When considering research priorities and the tools needed to control neglected tropical diseases in developing countries, there is a tendency to focus on vaccine research and drug development. However, improved, quality-assured diagnostics are equally important for disease control. They provide the rational bedrock for the appropriate treatment of patients, for monitoring disease-control efforts and for enhancement of disease-surveillance capacity.

Quality-assured, easy-to-use tests are desperately needed for a range of infectious tropical diseases, including tuberculosis, malaria, African sleeping sickness and schistosomiasis. Some tests are too complex to use in remote areas, resulting in the need to transport samples and, consequently, the need for patients to make a return trip for their results. If this requires a walk of several miles and a patient is ill then the return trip might never happen. There is therefore a need for simple tests that don't require refrigeration for storage or electricity for use. Alongside this, there is a need to design diagnostic evaluation trials that can be carried out in these environments while not compromising scientific rigour.

The development of diagnostics, particularly those relevant to the infectious diseases that are common in developing countries, is a neglected area. It typically involves relatively small manufacturers and inadequate regulatory controls. Although there are good manufacturers, the information provided on the performance of diagnostics is often inadequate and unverifiable. The design of many evaluations published in the peer-reviewed literature is often seriously flawed, as is the analysis.

The 'upstream' system is failing the end-users of diagnostics and it therefore frequently falls to these end-users (health services and disease-control programmes) to evaluate the potential of a new test. This is a complex undertaking, and although there are excellent textbooks on the evaluation of diagnostics, these are often not readily accessible and tend to be complex, targeted towards an academic audience.

It is both ethically appropriate and strategically important that scientists and institutions in developing countries are involved in this diagnostics evaluation process. This allows national authorities a greater sense of ownership of the data and a deeper understanding of its significance, facilitating better policy decisions. Specimen and strain banks for a range of diseases are beginning to be established in several countries to facilitate this. In undertaking the evaluations, capacity is established for good laboratory and good clinical practice, laying the foundations for a strengthened regulatory infrastructure to monitor the quality of other diagnostic tests.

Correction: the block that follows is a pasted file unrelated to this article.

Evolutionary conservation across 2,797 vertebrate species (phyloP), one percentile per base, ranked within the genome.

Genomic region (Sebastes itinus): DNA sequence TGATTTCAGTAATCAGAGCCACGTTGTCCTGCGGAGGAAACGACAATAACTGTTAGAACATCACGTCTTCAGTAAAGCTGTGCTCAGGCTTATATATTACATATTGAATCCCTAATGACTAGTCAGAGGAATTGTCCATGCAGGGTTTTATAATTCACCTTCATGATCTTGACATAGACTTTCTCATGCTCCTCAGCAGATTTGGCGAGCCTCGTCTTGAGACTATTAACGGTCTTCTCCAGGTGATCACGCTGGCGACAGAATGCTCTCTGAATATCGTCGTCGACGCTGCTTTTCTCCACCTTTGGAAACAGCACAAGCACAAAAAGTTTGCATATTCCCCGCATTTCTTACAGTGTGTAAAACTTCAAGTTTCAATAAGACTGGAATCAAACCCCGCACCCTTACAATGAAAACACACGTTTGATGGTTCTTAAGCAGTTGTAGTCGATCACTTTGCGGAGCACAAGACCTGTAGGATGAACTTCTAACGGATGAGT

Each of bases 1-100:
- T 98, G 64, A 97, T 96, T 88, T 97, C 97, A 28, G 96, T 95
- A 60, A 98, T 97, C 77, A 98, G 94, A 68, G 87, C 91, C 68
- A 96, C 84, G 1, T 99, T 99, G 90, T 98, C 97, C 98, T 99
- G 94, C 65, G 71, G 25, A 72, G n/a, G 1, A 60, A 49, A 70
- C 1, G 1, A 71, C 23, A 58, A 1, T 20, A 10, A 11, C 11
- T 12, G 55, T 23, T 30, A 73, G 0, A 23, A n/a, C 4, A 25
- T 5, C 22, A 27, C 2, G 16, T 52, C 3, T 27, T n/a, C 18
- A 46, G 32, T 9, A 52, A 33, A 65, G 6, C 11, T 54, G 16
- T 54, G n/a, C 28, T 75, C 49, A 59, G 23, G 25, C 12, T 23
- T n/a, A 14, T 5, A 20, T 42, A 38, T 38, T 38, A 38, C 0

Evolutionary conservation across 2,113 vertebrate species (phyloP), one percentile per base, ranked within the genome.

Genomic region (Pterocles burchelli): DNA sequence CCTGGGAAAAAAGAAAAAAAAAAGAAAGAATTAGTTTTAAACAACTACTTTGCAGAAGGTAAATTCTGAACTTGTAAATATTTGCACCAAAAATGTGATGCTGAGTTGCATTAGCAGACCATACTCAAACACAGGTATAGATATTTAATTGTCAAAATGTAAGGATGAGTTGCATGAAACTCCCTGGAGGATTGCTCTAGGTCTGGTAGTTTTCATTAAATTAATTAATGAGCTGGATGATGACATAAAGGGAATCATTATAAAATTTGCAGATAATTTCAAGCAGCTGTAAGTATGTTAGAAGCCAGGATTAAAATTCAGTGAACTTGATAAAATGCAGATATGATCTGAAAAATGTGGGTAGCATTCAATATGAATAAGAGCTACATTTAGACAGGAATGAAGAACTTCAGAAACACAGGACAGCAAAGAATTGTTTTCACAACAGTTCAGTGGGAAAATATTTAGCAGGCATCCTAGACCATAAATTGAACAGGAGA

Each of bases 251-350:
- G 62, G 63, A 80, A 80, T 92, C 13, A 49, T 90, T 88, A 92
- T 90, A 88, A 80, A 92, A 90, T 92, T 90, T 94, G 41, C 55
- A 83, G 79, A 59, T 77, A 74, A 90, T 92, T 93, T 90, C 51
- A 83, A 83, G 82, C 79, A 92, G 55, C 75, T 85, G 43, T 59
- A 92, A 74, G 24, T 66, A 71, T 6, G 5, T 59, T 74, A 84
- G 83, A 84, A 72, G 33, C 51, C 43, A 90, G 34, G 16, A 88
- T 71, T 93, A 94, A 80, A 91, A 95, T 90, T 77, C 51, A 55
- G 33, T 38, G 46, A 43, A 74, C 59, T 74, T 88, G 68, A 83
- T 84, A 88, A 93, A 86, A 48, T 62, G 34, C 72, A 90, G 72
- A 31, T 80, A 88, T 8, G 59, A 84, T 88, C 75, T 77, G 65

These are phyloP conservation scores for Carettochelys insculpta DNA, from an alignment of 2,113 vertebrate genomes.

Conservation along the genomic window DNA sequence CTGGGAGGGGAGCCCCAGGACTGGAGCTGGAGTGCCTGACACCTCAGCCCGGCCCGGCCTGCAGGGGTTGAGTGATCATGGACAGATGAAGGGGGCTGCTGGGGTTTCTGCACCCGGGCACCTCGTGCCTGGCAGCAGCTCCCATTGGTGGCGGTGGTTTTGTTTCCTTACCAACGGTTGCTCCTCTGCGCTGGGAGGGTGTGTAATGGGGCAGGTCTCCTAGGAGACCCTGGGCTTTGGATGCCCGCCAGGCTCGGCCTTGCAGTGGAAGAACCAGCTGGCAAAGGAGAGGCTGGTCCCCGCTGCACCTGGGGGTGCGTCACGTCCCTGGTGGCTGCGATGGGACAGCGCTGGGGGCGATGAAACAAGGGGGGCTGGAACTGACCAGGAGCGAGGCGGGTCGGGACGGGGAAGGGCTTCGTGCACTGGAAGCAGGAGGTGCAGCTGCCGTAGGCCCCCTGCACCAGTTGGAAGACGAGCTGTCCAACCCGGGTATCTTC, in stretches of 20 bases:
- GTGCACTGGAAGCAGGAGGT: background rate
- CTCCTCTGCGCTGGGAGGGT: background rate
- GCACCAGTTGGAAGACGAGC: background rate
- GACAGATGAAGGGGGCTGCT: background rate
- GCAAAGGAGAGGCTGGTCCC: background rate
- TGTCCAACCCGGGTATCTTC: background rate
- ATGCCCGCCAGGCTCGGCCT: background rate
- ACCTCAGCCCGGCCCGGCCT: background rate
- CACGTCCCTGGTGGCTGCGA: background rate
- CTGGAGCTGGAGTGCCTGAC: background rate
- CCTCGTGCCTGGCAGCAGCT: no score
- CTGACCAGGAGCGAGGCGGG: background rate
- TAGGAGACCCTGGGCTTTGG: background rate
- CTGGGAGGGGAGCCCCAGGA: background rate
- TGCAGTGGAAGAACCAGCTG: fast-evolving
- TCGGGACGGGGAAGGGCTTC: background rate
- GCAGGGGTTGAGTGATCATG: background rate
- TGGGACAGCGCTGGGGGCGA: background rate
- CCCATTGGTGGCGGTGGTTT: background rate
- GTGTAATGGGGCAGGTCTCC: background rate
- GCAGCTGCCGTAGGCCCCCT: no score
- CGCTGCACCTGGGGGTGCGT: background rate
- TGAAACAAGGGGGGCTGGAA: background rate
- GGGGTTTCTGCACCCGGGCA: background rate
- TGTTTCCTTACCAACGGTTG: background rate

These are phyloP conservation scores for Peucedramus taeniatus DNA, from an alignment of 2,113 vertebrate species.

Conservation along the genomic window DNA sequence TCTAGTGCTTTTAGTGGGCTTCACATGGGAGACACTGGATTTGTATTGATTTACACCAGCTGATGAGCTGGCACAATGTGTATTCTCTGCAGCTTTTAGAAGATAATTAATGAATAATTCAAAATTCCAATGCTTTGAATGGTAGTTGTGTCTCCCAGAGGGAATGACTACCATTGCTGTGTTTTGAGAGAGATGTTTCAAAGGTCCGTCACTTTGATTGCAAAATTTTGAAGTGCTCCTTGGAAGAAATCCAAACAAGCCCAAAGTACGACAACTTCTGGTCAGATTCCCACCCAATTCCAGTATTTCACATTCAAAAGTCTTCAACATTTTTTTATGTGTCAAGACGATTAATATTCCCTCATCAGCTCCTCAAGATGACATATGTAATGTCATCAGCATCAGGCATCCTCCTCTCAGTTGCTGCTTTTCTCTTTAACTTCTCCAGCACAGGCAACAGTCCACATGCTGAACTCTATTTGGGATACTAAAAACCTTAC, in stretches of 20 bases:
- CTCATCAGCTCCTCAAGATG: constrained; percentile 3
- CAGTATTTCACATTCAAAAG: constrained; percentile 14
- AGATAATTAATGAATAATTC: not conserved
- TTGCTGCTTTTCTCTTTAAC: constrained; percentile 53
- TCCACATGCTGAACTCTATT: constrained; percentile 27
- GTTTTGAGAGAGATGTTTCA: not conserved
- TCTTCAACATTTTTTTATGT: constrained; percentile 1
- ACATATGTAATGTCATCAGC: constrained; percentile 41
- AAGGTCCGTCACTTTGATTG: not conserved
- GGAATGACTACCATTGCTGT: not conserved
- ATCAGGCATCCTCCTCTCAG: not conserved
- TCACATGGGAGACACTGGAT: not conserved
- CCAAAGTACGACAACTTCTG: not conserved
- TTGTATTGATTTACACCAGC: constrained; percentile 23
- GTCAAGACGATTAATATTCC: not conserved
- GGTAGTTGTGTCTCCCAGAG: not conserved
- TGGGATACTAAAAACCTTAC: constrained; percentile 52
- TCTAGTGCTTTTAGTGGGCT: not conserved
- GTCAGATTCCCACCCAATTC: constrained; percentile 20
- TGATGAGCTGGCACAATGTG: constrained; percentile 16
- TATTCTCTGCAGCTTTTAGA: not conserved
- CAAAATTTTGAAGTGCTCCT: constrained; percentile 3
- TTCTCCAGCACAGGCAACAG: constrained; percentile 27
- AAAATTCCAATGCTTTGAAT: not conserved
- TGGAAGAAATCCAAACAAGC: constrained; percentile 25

A recent example of how the implementation of appropriate diagnostics evaluation can impact positively on a disease is the case of syphilis (to be covered in this series in the future). Several existing rapid, point-of-care immunodiagnostic tests for syphilis, gonorrhoea and chlamydia were evaluated. Many were found to be inadequate, but several syphilis tests demonstrated acceptable performance with operational characteristics that are suitable for use in remote settings. This validation enabled these products to be placed in a WHO procurement scheme that is open to all UN member states. In expectation of wider markets, manufacturers lowered their prices, which, in turn, made them more cost-effective for use in developing countries. These validated, simple rapid tests, allowing for immediate treatment with a single dose of penicillin, have led countries in several WHO regions to develop plans to eliminate congenital syphilis in line with the Millennium Development goal to reduce child mortality.

This supplement on the evaluation of diagnostics is timely. The guidelines on how to test diagnostics, developed by a panel of internationally renowned scientists, provide a powerful framework for action. The members of the panel have a wealth of expertise and experience from the diagnostics industry, regulatory authorities, academia and disease-control programmes. They have sought to produce a best-practice guide to diagnostics evaluation, which, although simple and accessible, does not compromise in terms of scientific rigour or clinical and laboratory standards. The elements identified can facilitate evaluations that can assist policy-makers, health-service planners, control programme staff and other end-users to make informed decisions about the utility of a diagnostic test. It can also assist developers in their quest to improve on existing tests and might facilitate better regulation of diagnostic marketing in developing countries.